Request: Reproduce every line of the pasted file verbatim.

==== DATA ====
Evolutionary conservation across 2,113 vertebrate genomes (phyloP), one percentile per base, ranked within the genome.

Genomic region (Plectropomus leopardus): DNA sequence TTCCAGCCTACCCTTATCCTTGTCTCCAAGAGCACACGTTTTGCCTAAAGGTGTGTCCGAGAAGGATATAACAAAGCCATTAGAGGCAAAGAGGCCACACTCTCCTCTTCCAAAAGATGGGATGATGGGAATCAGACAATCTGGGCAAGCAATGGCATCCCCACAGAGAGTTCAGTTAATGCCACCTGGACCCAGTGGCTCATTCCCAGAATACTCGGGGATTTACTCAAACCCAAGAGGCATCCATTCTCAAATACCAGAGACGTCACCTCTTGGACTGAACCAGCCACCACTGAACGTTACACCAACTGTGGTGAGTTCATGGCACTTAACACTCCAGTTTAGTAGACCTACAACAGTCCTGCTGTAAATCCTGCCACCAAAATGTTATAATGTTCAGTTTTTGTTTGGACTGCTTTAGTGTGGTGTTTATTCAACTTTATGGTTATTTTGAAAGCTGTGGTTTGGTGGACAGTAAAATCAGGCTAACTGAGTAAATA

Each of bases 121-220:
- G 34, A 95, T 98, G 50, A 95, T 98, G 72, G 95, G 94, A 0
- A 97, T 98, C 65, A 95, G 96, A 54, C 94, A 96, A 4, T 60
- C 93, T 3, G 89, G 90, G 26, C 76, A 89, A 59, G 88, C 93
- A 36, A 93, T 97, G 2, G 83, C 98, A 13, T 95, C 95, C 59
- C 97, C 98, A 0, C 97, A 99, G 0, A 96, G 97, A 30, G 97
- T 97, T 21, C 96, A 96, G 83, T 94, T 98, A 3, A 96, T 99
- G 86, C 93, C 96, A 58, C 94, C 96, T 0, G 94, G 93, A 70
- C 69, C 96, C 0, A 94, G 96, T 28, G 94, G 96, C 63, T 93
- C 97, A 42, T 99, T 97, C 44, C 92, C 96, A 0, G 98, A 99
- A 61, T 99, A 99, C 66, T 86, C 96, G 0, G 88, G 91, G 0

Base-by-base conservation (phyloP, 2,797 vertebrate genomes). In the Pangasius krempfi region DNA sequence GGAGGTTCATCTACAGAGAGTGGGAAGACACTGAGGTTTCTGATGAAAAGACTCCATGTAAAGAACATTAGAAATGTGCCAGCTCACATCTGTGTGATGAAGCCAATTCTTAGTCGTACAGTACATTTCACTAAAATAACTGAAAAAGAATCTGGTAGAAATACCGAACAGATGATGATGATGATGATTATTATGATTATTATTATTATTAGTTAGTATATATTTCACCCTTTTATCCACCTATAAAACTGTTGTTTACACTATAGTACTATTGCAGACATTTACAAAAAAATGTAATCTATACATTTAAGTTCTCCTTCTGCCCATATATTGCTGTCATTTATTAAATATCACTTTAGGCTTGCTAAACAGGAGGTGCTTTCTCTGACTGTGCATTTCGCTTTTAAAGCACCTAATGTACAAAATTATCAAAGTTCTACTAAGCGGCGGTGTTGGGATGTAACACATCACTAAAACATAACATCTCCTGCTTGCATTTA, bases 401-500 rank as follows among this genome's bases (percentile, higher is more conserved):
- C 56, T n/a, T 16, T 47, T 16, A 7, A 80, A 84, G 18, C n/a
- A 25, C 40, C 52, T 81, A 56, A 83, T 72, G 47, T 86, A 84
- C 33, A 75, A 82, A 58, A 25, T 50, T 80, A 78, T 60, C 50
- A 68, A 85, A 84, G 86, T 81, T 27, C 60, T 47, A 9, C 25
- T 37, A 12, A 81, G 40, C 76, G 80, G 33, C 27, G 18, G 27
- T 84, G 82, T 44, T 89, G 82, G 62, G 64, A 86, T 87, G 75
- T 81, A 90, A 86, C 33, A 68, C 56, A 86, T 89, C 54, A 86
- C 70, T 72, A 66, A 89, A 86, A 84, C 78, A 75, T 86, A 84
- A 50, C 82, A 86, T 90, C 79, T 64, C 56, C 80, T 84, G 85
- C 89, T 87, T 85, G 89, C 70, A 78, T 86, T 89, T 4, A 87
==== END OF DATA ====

Evolutionary conservation across 2,113 vertebrate genomes (phyloP), one percentile per base, ranked within the genome.

Genomic region (Plectropomus leopardus): DNA sequence TTCCAGCCTACCCTTATCCTTGTCTCCAAGAGCACACGTTTTGCCTAAAGGTGTGTCCGAGAAGGATATAACAAAGCCATTAGAGGCAAAGAGGCCACACTCTCCTCTTCCAAAAGATGGGATGATGGGAATCAGACAATCTGGGCAAGCAATGGCATCCCCACAGAGAGTTCAGTTAATGCCACCTGGACCCAGTGGCTCATTCCCAGAATACTCGGGGATTTACTCAAACCCAAGAGGCATCCATTCTCAAATACCAGAGACGTCACCTCTTGGACTGAACCAGCCACCACTGAACGTTACACCAACTGTGGTGAGTTCATGGCACTTAACACTCCAGTTTAGTAGACCTACAACAGTCCTGCTGTAAATCCTGCCACCAAAATGTTATAATGTTCAGTTTTTGTTTGGACTGCTTTAGTGTGGTGTTTATTCAACTTTATGGTTATTTTGAAAGCTGTGGTTTGGTGGACAGTAAAATCAGGCTAACTGAGTAAATA

Each of bases 121-220:
- G 34, A 95, T 98, G 50, A 95, T 98, G 72, G 95, G 94, A 0
- A 97, T 98, C 65, A 95, G 96, A 54, C 94, A 96, A 4, T 60
- C 93, T 3, G 89, G 90, G 26, C 76, A 89, A 59, G 88, C 93
- A 36, A 93, T 97, G 2, G 83, C 98, A 13, T 95, C 95, C 59
- C 97, C 98, A 0, C 97, A 99, G 0, A 96, G 97, A 30, G 97
- T 97, T 21, C 96, A 96, G 83, T 94, T 98, A 3, A 96, T 99
- G 86, C 93, C 96, A 58, C 94, C 96, T 0, G 94, G 93, A 70
- C 69, C 96, C 0, A 94, G 96, T 28, G 94, G 96, C 63, T 93
- C 97, A 42, T 99, T 97, C 44, C 92, C 96, A 0, G 98, A 99
- A 61, T 99, A 99, C 66, T 86, C 96, G 0, G 88, G 91, G 0

Base-by-base conservation (phyloP, 2,797 vertebrate genomes). In the Pangasius krempfi region DNA sequence GGAGGTTCATCTACAGAGAGTGGGAAGACACTGAGGTTTCTGATGAAAAGACTCCATGTAAAGAACATTAGAAATGTGCCAGCTCACATCTGTGTGATGAAGCCAATTCTTAGTCGTACAGTACATTTCACTAAAATAACTGAAAAAGAATCTGGTAGAAATACCGAACAGATGATGATGATGATGATTATTATGATTATTATTATTATTAGTTAGTATATATTTCACCCTTTTATCCACCTATAAAACTGTTGTTTACACTATAGTACTATTGCAGACATTTACAAAAAAATGTAATCTATACATTTAAGTTCTCCTTCTGCCCATATATTGCTGTCATTTATTAAATATCACTTTAGGCTTGCTAAACAGGAGGTGCTTTCTCTGACTGTGCATTTCGCTTTTAAAGCACCTAATGTACAAAATTATCAAAGTTCTACTAAGCGGCGGTGTTGGGATGTAACACATCACTAAAACATAACATCTCCTGCTTGCATTTA, bases 401-500 rank as follows among this genome's bases (percentile, higher is more conserved):
- C 56, T n/a, T 16, T 47, T 16, A 7, A 80, A 84, G 18, C n/a
- A 25, C 40, C 52, T 81, A 56, A 83, T 72, G 47, T 86, A 84
- C 33, A 75, A 82, A 58, A 25, T 50, T 80, A 78, T 60, C 50
- A 68, A 85, A 84, G 86, T 81, T 27, C 60, T 47, A 9, C 25
- T 37, A 12, A 81, G 40, C 76, G 80, G 33, C 27, G 18, G 27
- T 84, G 82, T 44, T 89, G 82, G 62, G 64, A 86, T 87, G 75
- T 81, A 90, A 86, C 33, A 68, C 56, A 86, T 89, C 54, A 86
- C 70, T 72, A 66, A 89, A 86, A 84, C 78, A 75, T 86, A 84
- A 50, C 82, A 86, T 90, C 79, T 64, C 56, C 80, T 84, G 85
- C 89, T 87, T 85, G 89, C 70, A 78, T 86, T 89, T 4, A 87